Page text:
Cancer Immunology, Immunotherapy

, Volume 54, Issue 3, pp 265–272 | Cite as

Preoperative mannan-binding lectin pathway and prognosis in colorectal cancer

  • Henriette Ytting
  • Ib Jarle Christensen
  • Jens Christian Jensenius
  • Steffen Thiel
  • Hans Jørgen Nielsen
Original Article


Purpose: Deficiency of the mannan-binding lectin (MBL) pathway of innate immunity is associated with increased susceptibility to infections. In patients with colorectal cancer (CRC), postoperative infection is associated with poor prognosis. The aim of the present study was to evaluate (1) the relation between the MBL pathway and postoperative infectious complications and survival of patients resected for CRC, and (2) the role of MBL in acute phase response compared to C-reactive protein (CRP). Methods: Preoperative MBL concentration, MBL-associated serine protease (MBL/MASP) activity and CRP were determined in serum from 611 patients and 150 healthy controls. The patients were observed for 8 years. Postoperative infections, recurrence and survival were recorded. Results: The MBL pathway components were increased in the patients compared with the healthy controls (p<0.0001). Low MBL levels were predictive of pneumonia (p=0.01), and pneumonia (n=87) was associated with poor survival (p=0.003; HR=1.5; 95% CI, 1.1 to 1.9). MBL and MBL/MASP activity showed no correlation with CRP (Spearman’s ρ=0.02; 95% CI, −0.06 to 0.10). Conclusion: Low preoperative MBL levels are predictive of pneumonia, which is associated with poorer survival. MBL concentration and MBL/MASP activity was not predictive of other postoperative infections or long-term prognosis, and showed no correlation with CRP.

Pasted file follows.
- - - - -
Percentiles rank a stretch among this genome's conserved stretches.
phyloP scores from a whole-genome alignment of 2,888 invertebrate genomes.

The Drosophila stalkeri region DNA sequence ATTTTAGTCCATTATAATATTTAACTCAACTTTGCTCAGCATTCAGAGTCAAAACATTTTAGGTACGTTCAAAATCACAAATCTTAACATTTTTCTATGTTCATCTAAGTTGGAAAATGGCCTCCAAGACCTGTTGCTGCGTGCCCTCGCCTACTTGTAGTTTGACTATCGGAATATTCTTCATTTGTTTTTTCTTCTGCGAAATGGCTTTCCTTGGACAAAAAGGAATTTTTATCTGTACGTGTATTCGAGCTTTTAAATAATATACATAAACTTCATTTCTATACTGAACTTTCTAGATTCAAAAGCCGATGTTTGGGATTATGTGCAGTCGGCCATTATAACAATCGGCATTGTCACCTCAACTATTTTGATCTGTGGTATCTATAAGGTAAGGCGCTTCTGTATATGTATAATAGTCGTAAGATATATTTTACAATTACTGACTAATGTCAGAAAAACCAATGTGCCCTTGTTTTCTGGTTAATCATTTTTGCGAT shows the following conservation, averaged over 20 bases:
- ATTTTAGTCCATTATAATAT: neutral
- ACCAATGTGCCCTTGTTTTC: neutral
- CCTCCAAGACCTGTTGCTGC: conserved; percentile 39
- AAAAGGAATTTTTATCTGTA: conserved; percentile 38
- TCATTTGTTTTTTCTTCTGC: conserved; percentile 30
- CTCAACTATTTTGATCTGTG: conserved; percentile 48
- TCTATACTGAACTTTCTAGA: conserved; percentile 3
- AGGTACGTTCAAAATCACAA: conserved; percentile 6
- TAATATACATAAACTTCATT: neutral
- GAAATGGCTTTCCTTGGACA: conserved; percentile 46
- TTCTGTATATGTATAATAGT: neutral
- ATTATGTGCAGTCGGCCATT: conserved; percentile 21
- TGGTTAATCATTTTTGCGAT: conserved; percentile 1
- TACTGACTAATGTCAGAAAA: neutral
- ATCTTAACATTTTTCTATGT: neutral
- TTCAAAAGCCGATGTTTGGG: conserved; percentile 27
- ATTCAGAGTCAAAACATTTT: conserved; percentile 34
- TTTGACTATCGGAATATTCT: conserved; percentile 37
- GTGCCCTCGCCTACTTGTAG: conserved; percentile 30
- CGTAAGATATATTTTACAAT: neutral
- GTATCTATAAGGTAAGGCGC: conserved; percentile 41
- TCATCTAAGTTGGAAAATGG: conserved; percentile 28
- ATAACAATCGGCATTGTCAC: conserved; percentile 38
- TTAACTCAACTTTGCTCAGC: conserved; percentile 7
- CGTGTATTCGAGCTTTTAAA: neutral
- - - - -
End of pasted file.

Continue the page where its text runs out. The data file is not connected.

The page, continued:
Colorectal cancer Complement Infectious complications MBL Prognosis Survival 


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Copyright information

© Springer-Verlag 2004

Authors and Affiliations

  • Henriette Ytting
    • 1
  • Ib Jarle Christensen
    • 1
  • Jens Christian Jensenius
    • 2
  • Steffen Thiel
    • 2
  • Hans Jørgen Nielsen
    • 1
  1. 1.Department of Surgical Gastroenterology 435Hvidovre University HospitalHvidovreDenmark
  2. 2.Institute of Medical Microbiology and ImmunologyUniversity of AarhusAarhusDenmark

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